Additional clinical data were obtained from people who were diagnosed at 21 enhanced surveillance sites (ESSs) across South Africa.

The authors found that, in 2007, incidence among the general paediatric and adult populations was 1 and 19 cases per 100,000 people, respectively.

Incidence among HIV-infected children (47 per 100,000) was lower than among HIV-infected adults (120 cases per 100,000); however, there was a peak incidence among 10 to 14 years-olds (517 cases per 100,000), an unexpected finding. This may reflect, the authors note, an underestimation of the true HIV prevalence in this age range.

Clinical data from ESS was available for 23% (84/361) of paediatric cases and 28% (4378/15831) of adults. While over 90% were HIV-infected, only one in four children was on ART at the time of diagnosis.

The authors suggest these findings may reflect inadequate uptake of the prevention of mother-to-child transmission programme in South Africa in the early years. Implementation has significantly improved so incidence may be considerably lower for children born after 2007, they add.

Additionally among HIV-uninfected inidividuals there was a higher proportion of children with cryptococcosis, compared to adults with cryptococcosis.

Multivariate analysis showed that, compared to adults, children were more likely to be male, diagnosed on blood culture, infected with cryptococcosis gattii, started on amphotericin B and admitted to hospital for a longer stay.

However, children were less likely than adults to be discharged from hospital on fluconazole maintenance therapy (83 compared to 93%, p=0.007). The authors suggest this may have been due to the paediatrician either not knowing the treatment guidelines (as it is seen as an adult-onset disease) or the paediatric fluconazole suspension not being available.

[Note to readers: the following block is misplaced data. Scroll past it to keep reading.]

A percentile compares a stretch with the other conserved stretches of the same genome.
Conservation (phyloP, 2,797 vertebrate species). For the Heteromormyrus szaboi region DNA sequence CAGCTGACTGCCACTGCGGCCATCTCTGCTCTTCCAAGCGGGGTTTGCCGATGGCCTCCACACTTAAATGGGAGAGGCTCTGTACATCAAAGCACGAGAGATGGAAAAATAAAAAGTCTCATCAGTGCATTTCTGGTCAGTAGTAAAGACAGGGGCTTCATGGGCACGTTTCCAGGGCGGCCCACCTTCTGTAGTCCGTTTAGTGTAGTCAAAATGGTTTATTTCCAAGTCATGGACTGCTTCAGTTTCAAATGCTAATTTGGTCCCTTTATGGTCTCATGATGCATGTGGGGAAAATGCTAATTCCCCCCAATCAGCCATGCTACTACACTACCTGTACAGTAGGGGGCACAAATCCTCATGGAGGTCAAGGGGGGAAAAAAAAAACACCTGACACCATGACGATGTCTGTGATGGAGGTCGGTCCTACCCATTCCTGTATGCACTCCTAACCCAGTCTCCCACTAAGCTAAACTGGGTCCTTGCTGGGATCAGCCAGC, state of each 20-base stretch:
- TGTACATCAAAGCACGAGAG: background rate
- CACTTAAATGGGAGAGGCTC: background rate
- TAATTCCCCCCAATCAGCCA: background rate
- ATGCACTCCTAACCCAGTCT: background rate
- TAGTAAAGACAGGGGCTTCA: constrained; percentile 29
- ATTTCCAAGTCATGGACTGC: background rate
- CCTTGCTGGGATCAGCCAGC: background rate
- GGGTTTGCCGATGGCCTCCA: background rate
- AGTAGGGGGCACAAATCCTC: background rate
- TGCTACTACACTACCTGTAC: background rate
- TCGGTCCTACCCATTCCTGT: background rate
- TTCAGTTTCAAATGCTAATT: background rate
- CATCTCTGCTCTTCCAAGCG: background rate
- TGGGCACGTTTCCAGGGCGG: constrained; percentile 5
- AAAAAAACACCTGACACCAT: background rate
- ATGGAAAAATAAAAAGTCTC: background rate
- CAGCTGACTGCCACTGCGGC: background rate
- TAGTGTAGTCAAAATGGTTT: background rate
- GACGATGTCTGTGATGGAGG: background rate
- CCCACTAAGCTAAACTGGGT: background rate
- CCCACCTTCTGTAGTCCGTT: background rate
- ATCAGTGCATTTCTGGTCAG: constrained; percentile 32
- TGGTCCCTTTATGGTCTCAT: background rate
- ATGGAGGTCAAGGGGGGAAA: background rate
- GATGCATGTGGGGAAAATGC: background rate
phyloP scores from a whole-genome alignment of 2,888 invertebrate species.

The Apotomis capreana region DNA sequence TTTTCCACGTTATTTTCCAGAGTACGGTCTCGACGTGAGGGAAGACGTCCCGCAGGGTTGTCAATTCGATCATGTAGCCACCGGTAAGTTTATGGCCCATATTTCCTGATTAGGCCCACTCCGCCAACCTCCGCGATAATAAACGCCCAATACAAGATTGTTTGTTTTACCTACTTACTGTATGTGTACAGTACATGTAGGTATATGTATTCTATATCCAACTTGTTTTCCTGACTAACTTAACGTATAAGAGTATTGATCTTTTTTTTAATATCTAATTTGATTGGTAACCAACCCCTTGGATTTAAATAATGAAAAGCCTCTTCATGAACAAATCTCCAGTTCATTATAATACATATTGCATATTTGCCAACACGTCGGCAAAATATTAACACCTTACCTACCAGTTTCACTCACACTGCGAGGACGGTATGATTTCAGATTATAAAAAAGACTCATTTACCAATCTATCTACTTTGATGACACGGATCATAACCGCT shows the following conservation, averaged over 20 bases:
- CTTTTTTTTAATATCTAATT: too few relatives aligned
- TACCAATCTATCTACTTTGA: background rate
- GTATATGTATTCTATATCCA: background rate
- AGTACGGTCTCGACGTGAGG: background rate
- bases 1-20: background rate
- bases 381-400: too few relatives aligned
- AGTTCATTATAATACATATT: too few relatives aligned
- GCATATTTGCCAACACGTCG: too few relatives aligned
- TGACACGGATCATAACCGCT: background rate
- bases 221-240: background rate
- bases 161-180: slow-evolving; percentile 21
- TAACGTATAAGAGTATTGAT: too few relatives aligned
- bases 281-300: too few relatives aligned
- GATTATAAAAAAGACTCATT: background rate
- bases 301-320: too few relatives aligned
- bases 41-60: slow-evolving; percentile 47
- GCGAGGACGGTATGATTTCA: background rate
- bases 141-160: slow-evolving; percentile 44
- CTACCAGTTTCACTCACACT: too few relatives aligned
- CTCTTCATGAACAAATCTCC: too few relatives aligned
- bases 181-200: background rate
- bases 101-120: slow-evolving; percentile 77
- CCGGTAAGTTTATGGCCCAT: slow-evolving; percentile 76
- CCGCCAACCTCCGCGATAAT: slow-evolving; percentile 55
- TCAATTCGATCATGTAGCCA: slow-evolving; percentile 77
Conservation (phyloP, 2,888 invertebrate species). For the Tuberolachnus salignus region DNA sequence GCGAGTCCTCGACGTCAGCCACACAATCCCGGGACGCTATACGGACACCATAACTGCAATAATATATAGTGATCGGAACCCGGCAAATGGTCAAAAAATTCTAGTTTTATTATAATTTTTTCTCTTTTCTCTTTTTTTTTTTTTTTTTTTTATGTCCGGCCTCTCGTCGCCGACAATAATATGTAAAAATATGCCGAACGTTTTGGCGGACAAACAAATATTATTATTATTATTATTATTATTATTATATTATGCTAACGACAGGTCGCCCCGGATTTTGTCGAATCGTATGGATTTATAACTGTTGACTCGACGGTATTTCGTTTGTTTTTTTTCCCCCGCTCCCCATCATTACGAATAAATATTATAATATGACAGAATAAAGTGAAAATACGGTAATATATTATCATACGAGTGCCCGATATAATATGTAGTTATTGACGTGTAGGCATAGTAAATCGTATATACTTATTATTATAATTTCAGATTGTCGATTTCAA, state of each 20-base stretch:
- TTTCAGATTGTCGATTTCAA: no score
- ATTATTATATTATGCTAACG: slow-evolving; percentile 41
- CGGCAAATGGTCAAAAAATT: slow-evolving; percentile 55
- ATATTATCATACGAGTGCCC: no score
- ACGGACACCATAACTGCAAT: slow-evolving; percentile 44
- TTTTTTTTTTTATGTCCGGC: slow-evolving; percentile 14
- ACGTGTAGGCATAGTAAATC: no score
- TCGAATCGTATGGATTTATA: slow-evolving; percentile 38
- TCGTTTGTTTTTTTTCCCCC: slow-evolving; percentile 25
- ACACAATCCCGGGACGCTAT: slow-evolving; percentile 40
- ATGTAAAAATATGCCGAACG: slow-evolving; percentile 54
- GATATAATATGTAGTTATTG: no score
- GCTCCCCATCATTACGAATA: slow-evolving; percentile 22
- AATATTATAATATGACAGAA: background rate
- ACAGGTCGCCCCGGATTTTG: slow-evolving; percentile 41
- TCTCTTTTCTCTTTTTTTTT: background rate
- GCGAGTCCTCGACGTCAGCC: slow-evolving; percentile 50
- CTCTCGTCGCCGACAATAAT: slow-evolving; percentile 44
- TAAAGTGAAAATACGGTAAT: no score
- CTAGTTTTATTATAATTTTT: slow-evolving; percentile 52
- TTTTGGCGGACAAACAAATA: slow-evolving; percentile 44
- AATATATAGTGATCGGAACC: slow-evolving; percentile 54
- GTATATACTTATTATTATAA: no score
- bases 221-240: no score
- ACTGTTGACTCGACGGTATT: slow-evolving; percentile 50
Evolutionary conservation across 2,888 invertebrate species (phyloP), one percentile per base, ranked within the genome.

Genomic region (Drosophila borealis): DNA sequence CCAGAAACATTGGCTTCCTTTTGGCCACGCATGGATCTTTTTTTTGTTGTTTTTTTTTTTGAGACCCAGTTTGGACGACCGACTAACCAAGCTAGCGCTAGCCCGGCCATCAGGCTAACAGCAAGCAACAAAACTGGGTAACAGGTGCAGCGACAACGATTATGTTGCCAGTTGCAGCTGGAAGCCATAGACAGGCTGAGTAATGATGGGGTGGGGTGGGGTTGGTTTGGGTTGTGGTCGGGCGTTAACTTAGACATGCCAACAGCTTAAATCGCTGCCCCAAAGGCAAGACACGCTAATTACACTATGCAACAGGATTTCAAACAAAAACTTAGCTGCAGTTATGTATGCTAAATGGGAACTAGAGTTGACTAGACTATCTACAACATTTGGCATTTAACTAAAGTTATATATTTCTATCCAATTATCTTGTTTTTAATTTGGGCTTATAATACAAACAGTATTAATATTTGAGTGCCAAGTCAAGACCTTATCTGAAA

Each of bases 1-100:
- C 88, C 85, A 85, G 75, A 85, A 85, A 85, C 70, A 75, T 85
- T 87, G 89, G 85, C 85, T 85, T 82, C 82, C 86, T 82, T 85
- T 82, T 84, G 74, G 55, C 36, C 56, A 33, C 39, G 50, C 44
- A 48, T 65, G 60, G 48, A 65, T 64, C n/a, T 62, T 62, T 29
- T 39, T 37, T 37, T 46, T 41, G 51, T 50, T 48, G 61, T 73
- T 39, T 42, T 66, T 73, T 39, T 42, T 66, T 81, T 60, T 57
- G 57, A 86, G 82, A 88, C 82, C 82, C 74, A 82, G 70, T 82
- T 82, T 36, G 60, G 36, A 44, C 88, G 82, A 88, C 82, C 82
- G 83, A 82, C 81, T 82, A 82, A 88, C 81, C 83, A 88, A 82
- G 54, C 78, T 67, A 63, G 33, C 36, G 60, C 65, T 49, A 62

Diagnosis on blood culture, the authors note, suggests a possible chance finding rather than confirmation of a clinical suspicion of the disease.

Even though more children than adults were prescribed amphotericin B, the recommended antifungal drug for managing cryptococcal disease in South Africa, less than a third of adults and children got the drug.

Median age among children at the time of diagnosis was seven (range 0 to 14 years). However, in contrast to previous findings, the authors found there were two time periods of highest incidence: first among those under one year of age, then a second sustained peak in incidence among children aged five to 10 years of age. 

The authors suggest that “since most paediatric HIV infection is vertically transmitted and cryptococcosis is an AIDS-defining illness, this bimodal distribution may reflect the occurrence of cryptococcal disease among rapid and slow HIV progressors”.

Limitations include the fact that only laboratory confirmed disease was reported, so the true burden among adults and children may have been underestimated. Many may have been too ill to access health care services or specimens were not taken for diagnosis.

Clinical data were only available at ESSs, leading to the potential for bias. As an observational study, clinical data sets were incomplete. Insufficient information precluded differentiating between episodes of cryptococcosis resulting from immune reconstitution inflammatory syndrome (IRIS).

The authors conclude that their findings have clearly shown that “the diagnosis of cryptococcosis must be considered in the paediatric HIV-infected population, especially among those found to be severely immuno-compromised.”


Meiring ST et al. A comparison of paediatric- and adult-onset cryptococcosis detected through population-based surveillance in South Africa, 2005-2007. Advance onlined edition AIDS 26, doi:10.1097/QAD.0b013e3283570567, 2012.